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History of Wilmington

Wilmington comes from the Old English ‘ing’ a ‘connective particle, linking the first and last elements’ and ‘tūn’ meaning an ‘enclosure a farmstead, a village’ combined with a warlord’s name; therefore, ‘farm/settlement connected with Wighelm’. The Textus Roffensis records Wilmington as Wilmentuna and Wilmintune.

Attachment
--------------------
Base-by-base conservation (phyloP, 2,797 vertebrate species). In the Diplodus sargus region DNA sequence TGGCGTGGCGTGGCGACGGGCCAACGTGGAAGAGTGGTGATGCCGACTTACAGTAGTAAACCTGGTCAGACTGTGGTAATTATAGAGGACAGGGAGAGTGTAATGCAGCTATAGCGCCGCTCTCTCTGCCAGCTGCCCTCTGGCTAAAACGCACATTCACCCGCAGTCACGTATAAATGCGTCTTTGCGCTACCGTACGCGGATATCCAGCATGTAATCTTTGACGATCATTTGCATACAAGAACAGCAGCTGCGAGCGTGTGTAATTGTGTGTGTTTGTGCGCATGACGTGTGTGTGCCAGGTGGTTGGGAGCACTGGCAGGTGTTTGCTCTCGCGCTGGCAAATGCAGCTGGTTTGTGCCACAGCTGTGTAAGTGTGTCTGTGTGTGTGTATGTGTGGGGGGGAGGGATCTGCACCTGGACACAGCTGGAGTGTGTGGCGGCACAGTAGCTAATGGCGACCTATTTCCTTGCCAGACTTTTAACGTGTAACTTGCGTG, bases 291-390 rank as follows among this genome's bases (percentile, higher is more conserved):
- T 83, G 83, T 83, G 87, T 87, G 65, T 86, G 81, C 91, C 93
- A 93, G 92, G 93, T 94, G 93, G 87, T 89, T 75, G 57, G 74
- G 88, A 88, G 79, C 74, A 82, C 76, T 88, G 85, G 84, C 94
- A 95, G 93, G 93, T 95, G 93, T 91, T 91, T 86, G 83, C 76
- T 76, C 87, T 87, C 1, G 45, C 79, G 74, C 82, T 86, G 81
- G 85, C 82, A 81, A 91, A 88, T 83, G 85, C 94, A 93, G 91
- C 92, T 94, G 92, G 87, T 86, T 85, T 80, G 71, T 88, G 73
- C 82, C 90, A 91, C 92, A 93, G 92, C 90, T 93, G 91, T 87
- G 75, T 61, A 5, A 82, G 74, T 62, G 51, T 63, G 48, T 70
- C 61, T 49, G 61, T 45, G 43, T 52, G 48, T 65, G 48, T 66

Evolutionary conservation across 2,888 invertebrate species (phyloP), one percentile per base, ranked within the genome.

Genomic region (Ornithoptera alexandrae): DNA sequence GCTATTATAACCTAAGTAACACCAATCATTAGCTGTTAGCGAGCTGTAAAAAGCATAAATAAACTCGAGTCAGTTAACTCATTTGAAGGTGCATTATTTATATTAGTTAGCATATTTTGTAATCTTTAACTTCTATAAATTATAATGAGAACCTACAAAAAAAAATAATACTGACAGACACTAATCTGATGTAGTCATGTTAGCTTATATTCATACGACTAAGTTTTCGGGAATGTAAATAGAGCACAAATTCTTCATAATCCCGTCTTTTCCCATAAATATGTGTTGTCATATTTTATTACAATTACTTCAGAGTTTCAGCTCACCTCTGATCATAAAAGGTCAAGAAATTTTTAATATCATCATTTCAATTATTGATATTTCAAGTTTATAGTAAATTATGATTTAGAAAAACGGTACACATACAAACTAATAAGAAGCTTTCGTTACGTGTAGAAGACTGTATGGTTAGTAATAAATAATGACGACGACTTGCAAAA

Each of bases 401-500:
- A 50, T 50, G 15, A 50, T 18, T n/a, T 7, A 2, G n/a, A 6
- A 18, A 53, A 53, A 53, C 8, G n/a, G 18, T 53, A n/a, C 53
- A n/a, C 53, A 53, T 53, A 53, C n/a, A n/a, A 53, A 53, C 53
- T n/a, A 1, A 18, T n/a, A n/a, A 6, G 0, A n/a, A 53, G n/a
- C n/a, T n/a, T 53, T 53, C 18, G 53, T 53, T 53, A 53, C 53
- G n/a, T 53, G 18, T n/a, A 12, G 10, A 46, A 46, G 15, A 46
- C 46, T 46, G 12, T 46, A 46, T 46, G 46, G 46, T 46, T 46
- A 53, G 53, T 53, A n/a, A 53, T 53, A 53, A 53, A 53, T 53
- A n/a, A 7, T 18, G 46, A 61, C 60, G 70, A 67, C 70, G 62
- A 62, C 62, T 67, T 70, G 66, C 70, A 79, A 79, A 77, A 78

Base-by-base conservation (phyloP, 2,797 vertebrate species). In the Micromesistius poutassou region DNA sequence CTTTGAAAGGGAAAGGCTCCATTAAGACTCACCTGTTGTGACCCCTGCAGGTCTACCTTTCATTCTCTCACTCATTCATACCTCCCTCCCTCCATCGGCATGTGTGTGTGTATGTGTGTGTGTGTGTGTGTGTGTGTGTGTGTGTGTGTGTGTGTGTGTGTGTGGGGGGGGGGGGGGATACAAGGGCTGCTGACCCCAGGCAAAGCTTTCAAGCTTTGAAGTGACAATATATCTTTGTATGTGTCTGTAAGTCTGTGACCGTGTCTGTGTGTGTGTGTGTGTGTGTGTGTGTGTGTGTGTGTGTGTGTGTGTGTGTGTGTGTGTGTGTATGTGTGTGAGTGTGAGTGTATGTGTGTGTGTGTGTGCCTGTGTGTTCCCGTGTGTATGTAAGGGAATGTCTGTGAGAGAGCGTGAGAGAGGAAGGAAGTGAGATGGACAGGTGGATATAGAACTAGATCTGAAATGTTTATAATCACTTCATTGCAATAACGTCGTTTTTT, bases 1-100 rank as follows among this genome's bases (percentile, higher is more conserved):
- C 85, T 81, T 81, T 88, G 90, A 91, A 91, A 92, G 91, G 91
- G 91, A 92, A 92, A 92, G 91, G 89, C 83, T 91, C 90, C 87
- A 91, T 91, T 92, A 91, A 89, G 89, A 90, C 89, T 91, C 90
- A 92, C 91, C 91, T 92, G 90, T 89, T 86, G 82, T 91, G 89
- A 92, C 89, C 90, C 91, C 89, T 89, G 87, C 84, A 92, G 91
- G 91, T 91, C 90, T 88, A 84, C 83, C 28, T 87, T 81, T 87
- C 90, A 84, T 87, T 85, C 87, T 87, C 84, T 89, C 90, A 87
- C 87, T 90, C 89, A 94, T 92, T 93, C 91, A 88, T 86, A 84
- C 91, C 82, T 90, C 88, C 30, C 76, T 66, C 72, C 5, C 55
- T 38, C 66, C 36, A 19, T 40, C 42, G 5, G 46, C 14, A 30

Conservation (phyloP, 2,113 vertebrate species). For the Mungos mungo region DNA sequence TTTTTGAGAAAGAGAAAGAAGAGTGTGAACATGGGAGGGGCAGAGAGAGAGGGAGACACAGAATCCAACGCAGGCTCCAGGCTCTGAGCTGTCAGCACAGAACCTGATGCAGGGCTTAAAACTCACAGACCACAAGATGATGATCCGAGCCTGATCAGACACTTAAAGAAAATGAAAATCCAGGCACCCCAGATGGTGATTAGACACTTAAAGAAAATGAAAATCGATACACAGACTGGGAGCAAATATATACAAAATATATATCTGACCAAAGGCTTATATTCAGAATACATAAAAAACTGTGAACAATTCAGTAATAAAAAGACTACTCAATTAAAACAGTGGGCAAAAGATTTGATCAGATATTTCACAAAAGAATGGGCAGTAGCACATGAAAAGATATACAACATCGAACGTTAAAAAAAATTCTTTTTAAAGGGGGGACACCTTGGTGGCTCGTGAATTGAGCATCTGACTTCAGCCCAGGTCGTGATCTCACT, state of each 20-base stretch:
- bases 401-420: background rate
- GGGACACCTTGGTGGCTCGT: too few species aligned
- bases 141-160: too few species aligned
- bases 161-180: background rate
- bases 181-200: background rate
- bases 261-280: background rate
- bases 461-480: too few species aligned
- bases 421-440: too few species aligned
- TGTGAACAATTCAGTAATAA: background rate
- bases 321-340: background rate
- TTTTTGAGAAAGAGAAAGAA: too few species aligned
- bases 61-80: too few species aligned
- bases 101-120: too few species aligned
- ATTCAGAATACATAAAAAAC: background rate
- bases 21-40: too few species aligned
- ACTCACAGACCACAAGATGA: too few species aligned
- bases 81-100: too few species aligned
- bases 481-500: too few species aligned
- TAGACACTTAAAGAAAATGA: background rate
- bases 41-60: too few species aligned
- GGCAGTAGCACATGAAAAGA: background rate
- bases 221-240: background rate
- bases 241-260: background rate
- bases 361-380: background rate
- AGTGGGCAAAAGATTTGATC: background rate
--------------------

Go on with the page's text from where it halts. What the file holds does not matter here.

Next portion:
Wilmington parish church is a Grade: I listed building, dedicated to Saint Michael. The Saxons built it as a Chapel-of-Ease to Sutton-at-Hone, until becoming a parish in 1478. The Normans rebuilt the church in the late 11th century. There is a record of four bells in 1552, which William Land II replaced with a treble in 1618 and a tenor in 1636. In 1685, Christopher Hodson cast a middle bell. In 1797, Edward Hasted described the Wilmington church as consisting of ‘one isle and a chancel, having a spire steeple at the west end, which standing on the knoll of the hill, is an object for many miles round. There are three bells in it’. Edward Cresy rebuilt the north Aisle in 1839, and Ewan Christian reconstructed the chancel in 1884. In 1909, Robert Merchant rebuilt the nave and south aisle and added a porch under the west tower…. more